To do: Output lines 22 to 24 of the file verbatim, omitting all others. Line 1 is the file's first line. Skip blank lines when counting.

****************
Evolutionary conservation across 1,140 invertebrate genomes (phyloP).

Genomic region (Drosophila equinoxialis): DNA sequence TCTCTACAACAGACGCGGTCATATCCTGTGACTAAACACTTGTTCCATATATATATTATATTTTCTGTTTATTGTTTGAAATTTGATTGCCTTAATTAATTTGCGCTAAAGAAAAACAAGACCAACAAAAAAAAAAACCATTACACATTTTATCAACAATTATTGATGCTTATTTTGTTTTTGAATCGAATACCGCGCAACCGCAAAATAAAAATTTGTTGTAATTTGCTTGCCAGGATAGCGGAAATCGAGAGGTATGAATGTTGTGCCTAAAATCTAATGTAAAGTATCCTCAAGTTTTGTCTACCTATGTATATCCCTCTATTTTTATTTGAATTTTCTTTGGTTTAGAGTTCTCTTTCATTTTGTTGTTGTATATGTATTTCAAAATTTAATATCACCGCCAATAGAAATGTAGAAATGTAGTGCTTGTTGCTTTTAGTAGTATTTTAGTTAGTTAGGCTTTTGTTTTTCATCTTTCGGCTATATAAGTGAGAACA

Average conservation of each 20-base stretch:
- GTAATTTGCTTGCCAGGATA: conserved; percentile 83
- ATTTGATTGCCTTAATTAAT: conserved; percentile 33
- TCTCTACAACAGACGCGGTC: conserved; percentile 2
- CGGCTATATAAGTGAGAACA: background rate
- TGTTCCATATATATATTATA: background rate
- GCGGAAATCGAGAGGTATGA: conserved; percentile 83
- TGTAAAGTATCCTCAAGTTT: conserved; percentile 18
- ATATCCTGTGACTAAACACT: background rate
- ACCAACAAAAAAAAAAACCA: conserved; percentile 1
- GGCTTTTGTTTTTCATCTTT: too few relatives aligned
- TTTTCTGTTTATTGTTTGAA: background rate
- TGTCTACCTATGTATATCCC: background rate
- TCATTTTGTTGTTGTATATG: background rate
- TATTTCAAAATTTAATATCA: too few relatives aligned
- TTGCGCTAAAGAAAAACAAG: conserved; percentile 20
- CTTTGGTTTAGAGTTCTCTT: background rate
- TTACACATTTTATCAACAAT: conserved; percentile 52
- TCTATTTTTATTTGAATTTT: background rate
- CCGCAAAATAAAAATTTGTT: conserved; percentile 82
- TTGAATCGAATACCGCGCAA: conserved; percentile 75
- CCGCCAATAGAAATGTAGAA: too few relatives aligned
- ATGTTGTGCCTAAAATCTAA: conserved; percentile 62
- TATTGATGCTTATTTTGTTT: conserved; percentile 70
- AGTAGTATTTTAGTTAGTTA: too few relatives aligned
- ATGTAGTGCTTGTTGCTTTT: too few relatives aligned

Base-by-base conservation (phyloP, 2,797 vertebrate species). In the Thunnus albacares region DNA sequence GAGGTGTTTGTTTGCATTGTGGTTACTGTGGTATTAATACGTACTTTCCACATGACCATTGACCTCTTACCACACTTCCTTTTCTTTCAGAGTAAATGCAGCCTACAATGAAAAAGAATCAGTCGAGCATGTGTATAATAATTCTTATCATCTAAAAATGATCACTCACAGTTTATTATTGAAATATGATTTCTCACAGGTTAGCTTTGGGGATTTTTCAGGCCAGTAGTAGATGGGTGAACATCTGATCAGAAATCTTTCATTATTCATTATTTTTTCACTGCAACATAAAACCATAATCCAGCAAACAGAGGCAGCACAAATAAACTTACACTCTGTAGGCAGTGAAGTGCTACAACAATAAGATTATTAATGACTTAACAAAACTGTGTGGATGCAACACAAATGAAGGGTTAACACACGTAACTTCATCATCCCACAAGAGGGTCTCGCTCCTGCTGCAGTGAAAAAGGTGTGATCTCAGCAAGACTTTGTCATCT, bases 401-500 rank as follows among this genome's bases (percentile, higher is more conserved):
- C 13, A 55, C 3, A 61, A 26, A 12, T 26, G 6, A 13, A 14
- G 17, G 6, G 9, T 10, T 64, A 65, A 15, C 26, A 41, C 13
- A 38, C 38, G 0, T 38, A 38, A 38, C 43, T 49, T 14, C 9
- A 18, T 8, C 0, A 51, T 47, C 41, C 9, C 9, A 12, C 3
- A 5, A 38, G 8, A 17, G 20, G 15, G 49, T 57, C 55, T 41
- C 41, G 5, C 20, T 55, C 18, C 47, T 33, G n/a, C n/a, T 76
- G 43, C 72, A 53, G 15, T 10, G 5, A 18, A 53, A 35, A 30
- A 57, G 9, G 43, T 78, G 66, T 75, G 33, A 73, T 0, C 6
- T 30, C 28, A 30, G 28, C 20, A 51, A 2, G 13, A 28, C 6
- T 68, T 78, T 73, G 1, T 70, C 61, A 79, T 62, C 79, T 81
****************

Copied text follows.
- CCGCAAAATAAAAATTTGTT: conserved; percentile 82
- TTGAATCGAATACCGCGCAA: conserved; percentile 75
- CCGCCAATAGAAATGTAGAA: too few relatives aligned